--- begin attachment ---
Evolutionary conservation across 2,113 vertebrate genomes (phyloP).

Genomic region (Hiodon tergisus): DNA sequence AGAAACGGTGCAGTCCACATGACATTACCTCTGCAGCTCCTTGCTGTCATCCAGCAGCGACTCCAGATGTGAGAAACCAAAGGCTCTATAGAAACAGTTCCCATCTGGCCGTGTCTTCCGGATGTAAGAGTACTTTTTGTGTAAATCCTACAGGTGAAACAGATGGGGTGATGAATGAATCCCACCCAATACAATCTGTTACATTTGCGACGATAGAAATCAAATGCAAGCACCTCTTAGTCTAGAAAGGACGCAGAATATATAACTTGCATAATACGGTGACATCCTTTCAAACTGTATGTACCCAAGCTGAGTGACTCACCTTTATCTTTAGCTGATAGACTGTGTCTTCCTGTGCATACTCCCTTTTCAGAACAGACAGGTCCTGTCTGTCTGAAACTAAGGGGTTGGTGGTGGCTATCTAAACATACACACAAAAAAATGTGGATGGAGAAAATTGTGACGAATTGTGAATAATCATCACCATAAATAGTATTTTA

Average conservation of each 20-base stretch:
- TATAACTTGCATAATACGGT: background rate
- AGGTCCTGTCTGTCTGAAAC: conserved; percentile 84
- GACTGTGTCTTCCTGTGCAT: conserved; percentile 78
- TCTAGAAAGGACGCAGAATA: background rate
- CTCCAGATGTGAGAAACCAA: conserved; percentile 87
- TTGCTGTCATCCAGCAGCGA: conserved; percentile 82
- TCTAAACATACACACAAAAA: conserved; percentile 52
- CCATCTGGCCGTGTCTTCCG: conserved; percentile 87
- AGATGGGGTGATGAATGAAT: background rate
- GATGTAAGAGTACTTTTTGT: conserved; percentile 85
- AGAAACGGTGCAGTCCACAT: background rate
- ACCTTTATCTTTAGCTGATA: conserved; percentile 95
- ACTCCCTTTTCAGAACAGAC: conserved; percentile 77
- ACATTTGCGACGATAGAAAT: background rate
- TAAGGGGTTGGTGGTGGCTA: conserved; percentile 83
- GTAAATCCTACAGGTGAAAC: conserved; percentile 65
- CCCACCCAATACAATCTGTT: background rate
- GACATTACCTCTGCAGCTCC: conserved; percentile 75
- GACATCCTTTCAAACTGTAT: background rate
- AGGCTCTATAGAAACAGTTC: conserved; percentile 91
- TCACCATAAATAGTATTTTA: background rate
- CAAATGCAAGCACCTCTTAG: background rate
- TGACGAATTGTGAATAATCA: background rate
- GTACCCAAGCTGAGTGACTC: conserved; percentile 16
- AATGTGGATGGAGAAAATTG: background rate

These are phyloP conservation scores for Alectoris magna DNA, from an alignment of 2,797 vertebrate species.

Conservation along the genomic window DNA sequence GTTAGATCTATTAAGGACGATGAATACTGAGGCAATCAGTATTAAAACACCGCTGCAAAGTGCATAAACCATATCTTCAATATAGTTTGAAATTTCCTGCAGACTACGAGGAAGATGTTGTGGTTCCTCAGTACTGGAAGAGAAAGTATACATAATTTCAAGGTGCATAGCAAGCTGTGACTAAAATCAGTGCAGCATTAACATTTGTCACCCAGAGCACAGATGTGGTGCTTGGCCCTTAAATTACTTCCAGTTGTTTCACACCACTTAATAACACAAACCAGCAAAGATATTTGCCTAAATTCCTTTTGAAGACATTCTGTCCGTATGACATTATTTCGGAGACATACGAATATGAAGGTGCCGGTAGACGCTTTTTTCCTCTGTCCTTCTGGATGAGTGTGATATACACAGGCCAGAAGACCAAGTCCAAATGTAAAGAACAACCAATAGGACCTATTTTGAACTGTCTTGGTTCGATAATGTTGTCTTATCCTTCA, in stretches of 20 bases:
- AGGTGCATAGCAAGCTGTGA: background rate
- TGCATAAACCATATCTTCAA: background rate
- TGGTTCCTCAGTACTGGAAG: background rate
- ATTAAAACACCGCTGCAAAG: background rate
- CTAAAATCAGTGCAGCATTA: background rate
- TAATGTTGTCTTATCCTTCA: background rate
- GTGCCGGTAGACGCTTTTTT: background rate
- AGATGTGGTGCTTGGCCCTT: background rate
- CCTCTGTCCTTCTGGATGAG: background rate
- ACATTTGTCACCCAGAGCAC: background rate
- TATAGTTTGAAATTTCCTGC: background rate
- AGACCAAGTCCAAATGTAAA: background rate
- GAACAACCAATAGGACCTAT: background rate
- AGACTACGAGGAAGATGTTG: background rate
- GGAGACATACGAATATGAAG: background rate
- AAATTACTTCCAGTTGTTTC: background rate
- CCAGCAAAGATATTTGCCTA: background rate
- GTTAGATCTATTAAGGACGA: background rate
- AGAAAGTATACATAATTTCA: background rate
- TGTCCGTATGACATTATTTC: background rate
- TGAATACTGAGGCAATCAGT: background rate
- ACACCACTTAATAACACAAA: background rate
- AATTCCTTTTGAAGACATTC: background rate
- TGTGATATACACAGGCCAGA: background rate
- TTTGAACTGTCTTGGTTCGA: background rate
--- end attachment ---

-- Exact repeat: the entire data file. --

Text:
Evolutionary conservation across 2,113 vertebrate genomes (phyloP).

Genomic region (Hiodon tergisus): DNA sequence AGAAACGGTGCAGTCCACATGACATTACCTCTGCAGCTCCTTGCTGTCATCCAGCAGCGACTCCAGATGTGAGAAACCAAAGGCTCTATAGAAACAGTTCCCATCTGGCCGTGTCTTCCGGATGTAAGAGTACTTTTTGTGTAAATCCTACAGGTGAAACAGATGGGGTGATGAATGAATCCCACCCAATACAATCTGTTACATTTGCGACGATAGAAATCAAATGCAAGCACCTCTTAGTCTAGAAAGGACGCAGAATATATAACTTGCATAATACGGTGACATCCTTTCAAACTGTATGTACCCAAGCTGAGTGACTCACCTTTATCTTTAGCTGATAGACTGTGTCTTCCTGTGCATACTCCCTTTTCAGAACAGACAGGTCCTGTCTGTCTGAAACTAAGGGGTTGGTGGTGGCTATCTAAACATACACACAAAAAAATGTGGATGGAGAAAATTGTGACGAATTGTGAATAATCATCACCATAAATAGTATTTTA

Average conservation of each 20-base stretch:
- TATAACTTGCATAATACGGT: background rate
- AGGTCCTGTCTGTCTGAAAC: conserved; percentile 84
- GACTGTGTCTTCCTGTGCAT: conserved; percentile 78
- TCTAGAAAGGACGCAGAATA: background rate
- CTCCAGATGTGAGAAACCAA: conserved; percentile 87
- TTGCTGTCATCCAGCAGCGA: conserved; percentile 82
- TCTAAACATACACACAAAAA: conserved; percentile 52
- CCATCTGGCCGTGTCTTCCG: conserved; percentile 87
- AGATGGGGTGATGAATGAAT: background rate
- GATGTAAGAGTACTTTTTGT: conserved; percentile 85
- AGAAACGGTGCAGTCCACAT: background rate
- ACCTTTATCTTTAGCTGATA: conserved; percentile 95
- ACTCCCTTTTCAGAACAGAC: conserved; percentile 77
- ACATTTGCGACGATAGAAAT: background rate
- TAAGGGGTTGGTGGTGGCTA: conserved; percentile 83
- GTAAATCCTACAGGTGAAAC: conserved; percentile 65
- CCCACCCAATACAATCTGTT: background rate
- GACATTACCTCTGCAGCTCC: conserved; percentile 75
- GACATCCTTTCAAACTGTAT: background rate
- AGGCTCTATAGAAACAGTTC: conserved; percentile 91
- TCACCATAAATAGTATTTTA: background rate
- CAAATGCAAGCACCTCTTAG: background rate
- TGACGAATTGTGAATAATCA: background rate
- GTACCCAAGCTGAGTGACTC: conserved; percentile 16
- AATGTGGATGGAGAAAATTG: background rate

These are phyloP conservation scores for Alectoris magna DNA, from an alignment of 2,797 vertebrate species.

Conservation along the genomic window DNA sequence GTTAGATCTATTAAGGACGATGAATACTGAGGCAATCAGTATTAAAACACCGCTGCAAAGTGCATAAACCATATCTTCAATATAGTTTGAAATTTCCTGCAGACTACGAGGAAGATGTTGTGGTTCCTCAGTACTGGAAGAGAAAGTATACATAATTTCAAGGTGCATAGCAAGCTGTGACTAAAATCAGTGCAGCATTAACATTTGTCACCCAGAGCACAGATGTGGTGCTTGGCCCTTAAATTACTTCCAGTTGTTTCACACCACTTAATAACACAAACCAGCAAAGATATTTGCCTAAATTCCTTTTGAAGACATTCTGTCCGTATGACATTATTTCGGAGACATACGAATATGAAGGTGCCGGTAGACGCTTTTTTCCTCTGTCCTTCTGGATGAGTGTGATATACACAGGCCAGAAGACCAAGTCCAAATGTAAAGAACAACCAATAGGACCTATTTTGAACTGTCTTGGTTCGATAATGTTGTCTTATCCTTCA, in stretches of 20 bases:
- AGGTGCATAGCAAGCTGTGA: background rate
- TGCATAAACCATATCTTCAA: background rate
- TGGTTCCTCAGTACTGGAAG: background rate
- ATTAAAACACCGCTGCAAAG: background rate
- CTAAAATCAGTGCAGCATTA: background rate
- TAATGTTGTCTTATCCTTCA: background rate
- GTGCCGGTAGACGCTTTTTT: background rate
- AGATGTGGTGCTTGGCCCTT: background rate
- CCTCTGTCCTTCTGGATGAG: background rate
- ACATTTGTCACCCAGAGCAC: background rate
- TATAGTTTGAAATTTCCTGC: background rate
- AGACCAAGTCCAAATGTAAA: background rate
- GAACAACCAATAGGACCTAT: background rate
- AGACTACGAGGAAGATGTTG: background rate
- GGAGACATACGAATATGAAG: background rate
- AAATTACTTCCAGTTGTTTC: background rate
- CCAGCAAAGATATTTGCCTA: background rate
- GTTAGATCTATTAAGGACGA: background rate
- AGAAAGTATACATAATTTCA: background rate
- TGTCCGTATGACATTATTTC: background rate
- TGAATACTGAGGCAATCAGT: background rate
- ACACCACTTAATAACACAAA: background rate
- AATTCCTTTTGAAGACATTC: background rate
- TGTGATATACACAGGCCAGA: background rate
- TTTGAACTGTCTTGGTTCGA: background rate